New online resource gives hundreds of U.S. cities access to key neighborhood-level health data to create thriving communities

May 15, 2018

The City Health Dashboard—an online resource with community-level health, social, and economic data for the nation’s 500 largest cities—was launched by the Department of Population Health at NYU School of Medicine with support from the Robert Wood Johnson Foundation and in partnership with NYU’s Robert F. Wagner Graduate School of Public Service, the National Resource Network, ICMA, and the National League of Cities. This online resource enables local leaders to identify and take action around the most pressing health needs in their cities and communities.

The Dashboard reports on 36 key measures of health, such as obesity and opioid overdose deaths, as well as the conditions that influence health such as housing affordability, third grade reading proficiency, and income inequality. It represents a first-of-its-kind effort to provide city- and neighborhood-level data from multiple national sources—creating a one-stop online resource to help city leaders and residents pinpoint and take action on gaps in health and opportunity. The City Health Dashboard gives users the ability to view many of its measures according to race and gender. The Dashboard also allows users to compare their city to others and provides resources for best practices and policies, creating an opportunity to explore how to address specific challenges.

The City Health Dashboard data offer a revealing look at how health outcomes and opportunities for health vary widely depending on where you live. For example, City Health Dashboard researchers found that chronic absenteeism—missing 15 days or more of the school year—is higher for the 500 cities included in the Dashboard than for the U.S. as a whole. The Dashboard’s data also show that students of color have a higher rate of chronic absenteeism overall. Black and Hispanic students are 29% and 16%, respectively, more likely to be chronically absent from school than their white peers living in the same city. Regionally, the West has the lowest rate of absences, while the Northeast has the highest rate. This is a critical national problem that puts millions of children at risk for falling behind academically and dropping out of school, which can lead to serious long-term health, employment and financial consequences.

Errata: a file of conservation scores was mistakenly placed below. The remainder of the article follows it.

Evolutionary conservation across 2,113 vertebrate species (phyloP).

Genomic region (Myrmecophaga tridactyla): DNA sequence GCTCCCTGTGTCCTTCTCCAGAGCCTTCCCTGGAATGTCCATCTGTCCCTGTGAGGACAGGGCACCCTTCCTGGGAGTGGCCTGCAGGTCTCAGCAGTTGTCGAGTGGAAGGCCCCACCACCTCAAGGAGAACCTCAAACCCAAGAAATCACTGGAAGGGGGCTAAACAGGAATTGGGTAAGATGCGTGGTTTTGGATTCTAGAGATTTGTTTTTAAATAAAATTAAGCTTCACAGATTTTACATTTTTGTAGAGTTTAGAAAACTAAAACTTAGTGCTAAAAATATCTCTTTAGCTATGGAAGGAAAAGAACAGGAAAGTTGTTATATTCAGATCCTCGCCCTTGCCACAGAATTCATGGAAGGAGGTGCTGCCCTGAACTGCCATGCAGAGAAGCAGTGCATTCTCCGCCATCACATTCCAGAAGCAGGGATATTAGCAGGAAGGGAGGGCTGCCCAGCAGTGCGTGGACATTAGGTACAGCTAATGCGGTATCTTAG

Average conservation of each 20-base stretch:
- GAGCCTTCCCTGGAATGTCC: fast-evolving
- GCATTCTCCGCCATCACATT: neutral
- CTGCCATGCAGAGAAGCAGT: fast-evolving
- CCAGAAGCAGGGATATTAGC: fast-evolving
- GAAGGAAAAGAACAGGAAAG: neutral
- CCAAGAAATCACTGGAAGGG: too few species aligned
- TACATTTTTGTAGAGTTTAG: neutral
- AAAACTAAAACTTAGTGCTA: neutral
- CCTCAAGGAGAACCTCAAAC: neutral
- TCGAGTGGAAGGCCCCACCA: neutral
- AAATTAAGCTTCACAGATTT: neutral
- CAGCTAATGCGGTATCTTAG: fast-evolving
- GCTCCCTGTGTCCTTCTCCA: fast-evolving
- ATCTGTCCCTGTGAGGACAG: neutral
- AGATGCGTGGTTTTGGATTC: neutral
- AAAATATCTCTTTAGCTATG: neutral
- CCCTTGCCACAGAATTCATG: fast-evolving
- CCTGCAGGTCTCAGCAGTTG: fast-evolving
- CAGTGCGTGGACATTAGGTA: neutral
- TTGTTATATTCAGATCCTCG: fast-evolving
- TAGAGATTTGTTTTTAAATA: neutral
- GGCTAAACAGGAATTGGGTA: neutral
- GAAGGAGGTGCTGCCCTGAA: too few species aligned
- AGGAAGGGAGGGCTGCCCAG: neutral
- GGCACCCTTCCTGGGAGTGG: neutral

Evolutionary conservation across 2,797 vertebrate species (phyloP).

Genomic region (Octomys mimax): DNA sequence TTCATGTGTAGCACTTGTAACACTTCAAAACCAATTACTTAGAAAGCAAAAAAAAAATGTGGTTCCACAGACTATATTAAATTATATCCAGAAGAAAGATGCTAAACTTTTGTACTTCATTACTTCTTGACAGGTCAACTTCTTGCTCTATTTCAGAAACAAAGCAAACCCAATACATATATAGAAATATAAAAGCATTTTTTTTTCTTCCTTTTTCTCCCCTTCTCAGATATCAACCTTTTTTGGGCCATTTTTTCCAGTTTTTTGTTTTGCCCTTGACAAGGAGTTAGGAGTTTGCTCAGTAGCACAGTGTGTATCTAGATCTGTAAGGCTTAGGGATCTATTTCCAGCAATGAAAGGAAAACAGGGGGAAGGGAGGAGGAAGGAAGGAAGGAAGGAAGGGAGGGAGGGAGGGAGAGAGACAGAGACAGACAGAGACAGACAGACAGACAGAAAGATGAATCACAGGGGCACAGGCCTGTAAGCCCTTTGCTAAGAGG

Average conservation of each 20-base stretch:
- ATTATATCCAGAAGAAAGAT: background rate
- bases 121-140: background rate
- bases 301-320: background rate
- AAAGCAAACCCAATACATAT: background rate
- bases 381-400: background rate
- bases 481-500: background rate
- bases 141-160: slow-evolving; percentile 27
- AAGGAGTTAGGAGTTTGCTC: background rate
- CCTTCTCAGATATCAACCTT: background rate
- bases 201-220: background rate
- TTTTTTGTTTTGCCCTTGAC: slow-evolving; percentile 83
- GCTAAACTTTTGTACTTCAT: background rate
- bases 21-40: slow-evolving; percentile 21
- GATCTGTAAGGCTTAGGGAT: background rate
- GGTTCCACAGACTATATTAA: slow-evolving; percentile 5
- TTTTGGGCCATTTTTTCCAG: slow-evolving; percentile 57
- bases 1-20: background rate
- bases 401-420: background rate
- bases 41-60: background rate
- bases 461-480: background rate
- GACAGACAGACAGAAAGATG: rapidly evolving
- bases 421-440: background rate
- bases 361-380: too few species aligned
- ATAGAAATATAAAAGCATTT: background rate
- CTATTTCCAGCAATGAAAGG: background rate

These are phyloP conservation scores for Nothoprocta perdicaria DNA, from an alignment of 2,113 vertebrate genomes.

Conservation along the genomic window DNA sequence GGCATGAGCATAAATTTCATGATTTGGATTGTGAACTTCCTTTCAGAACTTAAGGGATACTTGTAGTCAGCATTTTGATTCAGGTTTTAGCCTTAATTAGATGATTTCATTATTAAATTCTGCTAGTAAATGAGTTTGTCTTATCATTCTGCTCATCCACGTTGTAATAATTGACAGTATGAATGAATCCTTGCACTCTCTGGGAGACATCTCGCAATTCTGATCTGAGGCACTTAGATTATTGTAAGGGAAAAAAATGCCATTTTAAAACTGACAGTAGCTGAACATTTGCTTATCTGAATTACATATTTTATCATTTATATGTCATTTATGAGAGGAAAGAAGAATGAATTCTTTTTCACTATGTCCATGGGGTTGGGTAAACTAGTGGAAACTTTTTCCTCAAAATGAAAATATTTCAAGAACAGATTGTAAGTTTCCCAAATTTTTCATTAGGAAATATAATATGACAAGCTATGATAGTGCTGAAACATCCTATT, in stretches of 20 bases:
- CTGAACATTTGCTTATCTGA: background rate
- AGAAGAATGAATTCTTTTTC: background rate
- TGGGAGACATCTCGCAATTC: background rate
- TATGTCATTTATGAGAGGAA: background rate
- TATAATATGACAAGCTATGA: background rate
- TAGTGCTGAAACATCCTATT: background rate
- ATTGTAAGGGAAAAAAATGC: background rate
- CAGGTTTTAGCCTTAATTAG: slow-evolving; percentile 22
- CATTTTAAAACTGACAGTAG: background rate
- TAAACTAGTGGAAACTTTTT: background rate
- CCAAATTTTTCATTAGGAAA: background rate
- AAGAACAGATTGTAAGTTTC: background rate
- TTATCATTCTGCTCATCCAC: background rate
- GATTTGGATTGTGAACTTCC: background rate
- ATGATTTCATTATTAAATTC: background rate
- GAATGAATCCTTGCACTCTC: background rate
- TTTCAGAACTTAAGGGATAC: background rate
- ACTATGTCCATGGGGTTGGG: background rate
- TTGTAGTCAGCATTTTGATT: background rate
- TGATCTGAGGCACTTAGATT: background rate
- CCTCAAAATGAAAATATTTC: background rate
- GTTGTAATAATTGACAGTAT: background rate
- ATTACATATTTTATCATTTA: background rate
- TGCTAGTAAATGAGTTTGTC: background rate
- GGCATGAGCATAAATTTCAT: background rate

Other findings from the City Health Dashboard include:

  • Health behaviors and conditions vary widely between cities. For instance, the prevalence of smoking ranges from less than 12% among adults in the 50 cities with the lowest rates, to 25% or more in the cities with the highest rates. In the 50 cities with the lowest diabetes rates, less than 7% of adults have diabetes, while in the 50 cities with the highest rates, 14% or more of adults have the condition.
  • Economic opportunities for children vary greatly between cities: Poverty and other economic stressors pose risks to the health of communities, and substantial variation exists between cities. For instance, while only 3% of children live in poverty in the wealthiest cities, greater than 60% of children are below poverty in the most deprived cities.
  • Cities in the West consistently have better health: On average, cities in the West have lower rates of obesity, hypertension, and diabetes compared to cities in other regions and the U.S. as a whole.

Newswise has the full release

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